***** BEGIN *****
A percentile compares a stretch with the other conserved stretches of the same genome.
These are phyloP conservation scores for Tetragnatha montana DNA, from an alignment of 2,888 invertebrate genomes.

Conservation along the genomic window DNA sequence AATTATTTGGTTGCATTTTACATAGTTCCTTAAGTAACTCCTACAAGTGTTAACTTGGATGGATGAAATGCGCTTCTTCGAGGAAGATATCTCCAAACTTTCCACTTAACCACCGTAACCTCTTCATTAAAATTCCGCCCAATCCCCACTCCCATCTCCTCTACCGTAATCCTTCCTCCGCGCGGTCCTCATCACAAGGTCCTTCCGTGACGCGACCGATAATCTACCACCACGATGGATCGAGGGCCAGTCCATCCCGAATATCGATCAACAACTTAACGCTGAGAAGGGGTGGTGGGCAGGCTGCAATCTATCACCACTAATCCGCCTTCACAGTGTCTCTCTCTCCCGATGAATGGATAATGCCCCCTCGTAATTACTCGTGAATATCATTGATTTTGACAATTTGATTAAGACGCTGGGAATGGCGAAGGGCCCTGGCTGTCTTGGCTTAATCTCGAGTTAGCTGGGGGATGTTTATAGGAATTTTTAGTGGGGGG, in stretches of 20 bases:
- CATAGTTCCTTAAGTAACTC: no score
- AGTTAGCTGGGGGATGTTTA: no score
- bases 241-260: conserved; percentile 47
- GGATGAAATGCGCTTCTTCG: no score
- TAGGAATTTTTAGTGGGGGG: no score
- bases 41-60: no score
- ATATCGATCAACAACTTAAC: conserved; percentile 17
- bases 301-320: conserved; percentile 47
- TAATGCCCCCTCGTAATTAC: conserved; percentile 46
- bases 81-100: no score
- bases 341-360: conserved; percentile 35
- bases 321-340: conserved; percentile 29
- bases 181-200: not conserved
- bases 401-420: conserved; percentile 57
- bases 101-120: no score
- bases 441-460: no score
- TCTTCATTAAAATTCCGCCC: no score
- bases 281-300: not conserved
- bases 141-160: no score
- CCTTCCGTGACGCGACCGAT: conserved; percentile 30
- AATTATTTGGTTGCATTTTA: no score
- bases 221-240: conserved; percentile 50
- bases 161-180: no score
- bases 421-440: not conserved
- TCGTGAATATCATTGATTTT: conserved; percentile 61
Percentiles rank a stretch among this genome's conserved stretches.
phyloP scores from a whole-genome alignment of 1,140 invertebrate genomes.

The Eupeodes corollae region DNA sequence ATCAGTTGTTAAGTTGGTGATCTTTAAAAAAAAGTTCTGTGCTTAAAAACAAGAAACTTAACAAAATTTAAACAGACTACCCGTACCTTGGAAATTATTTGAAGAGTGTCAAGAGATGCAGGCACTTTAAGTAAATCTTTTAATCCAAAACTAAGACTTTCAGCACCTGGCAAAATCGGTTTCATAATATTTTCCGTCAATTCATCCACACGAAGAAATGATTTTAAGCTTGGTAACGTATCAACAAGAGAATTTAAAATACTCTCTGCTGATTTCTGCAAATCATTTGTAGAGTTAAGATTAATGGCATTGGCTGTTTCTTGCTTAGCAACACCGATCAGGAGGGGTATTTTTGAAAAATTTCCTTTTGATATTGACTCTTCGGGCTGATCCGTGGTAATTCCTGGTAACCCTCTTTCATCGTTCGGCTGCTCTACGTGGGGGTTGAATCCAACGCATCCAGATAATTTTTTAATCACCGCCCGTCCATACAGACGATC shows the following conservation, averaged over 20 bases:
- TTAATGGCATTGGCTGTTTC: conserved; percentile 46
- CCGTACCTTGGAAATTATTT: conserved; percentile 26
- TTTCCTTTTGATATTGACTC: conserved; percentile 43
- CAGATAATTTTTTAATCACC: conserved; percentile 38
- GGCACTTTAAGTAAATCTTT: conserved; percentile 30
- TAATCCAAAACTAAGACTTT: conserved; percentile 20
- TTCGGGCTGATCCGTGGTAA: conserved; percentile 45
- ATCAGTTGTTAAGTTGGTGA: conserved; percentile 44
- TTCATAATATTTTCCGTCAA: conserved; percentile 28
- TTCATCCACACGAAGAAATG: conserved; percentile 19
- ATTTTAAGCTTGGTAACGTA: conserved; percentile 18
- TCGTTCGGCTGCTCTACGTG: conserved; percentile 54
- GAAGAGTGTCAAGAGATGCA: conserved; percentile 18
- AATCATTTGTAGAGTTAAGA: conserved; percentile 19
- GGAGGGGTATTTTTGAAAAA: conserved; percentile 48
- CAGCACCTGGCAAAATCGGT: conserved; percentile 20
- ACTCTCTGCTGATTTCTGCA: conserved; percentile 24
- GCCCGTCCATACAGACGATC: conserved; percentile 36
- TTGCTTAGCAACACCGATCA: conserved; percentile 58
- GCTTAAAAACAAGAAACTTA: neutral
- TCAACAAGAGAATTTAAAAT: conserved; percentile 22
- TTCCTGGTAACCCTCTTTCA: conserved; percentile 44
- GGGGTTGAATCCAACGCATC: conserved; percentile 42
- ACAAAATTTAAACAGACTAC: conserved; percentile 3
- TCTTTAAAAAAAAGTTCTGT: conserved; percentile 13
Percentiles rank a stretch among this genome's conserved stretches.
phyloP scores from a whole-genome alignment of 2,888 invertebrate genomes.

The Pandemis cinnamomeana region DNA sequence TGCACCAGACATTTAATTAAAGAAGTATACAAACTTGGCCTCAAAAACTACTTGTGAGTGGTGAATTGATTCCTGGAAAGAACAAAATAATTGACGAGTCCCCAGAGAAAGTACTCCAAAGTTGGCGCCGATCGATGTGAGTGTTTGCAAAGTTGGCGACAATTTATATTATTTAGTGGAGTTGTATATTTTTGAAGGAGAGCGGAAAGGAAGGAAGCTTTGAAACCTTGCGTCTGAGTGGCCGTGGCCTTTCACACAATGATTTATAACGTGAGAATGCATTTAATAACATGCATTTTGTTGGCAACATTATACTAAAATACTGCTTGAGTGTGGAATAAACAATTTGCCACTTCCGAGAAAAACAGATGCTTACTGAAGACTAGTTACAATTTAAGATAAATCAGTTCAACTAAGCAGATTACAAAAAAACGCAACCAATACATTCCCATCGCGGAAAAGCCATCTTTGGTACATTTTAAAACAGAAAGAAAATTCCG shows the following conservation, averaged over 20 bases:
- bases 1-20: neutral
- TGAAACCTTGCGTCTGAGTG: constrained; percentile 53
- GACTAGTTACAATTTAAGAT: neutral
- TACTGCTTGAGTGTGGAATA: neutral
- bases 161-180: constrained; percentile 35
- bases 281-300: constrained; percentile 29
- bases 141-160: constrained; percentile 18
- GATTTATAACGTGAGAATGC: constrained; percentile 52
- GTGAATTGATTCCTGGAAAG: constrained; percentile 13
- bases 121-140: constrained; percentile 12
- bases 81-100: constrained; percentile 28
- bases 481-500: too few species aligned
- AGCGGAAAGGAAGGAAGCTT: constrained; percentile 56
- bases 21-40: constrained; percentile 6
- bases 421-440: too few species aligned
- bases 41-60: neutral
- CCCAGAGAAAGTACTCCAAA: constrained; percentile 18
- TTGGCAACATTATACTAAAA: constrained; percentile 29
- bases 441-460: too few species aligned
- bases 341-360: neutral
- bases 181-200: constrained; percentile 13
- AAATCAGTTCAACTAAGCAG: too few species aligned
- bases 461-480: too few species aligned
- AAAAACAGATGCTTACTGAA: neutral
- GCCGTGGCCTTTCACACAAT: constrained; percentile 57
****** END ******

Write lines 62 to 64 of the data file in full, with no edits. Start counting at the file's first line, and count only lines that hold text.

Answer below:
- GACTAGTTACAATTTAAGAT: neutral
- TACTGCTTGAGTGTGGAATA: neutral
- bases 161-180: constrained; percentile 35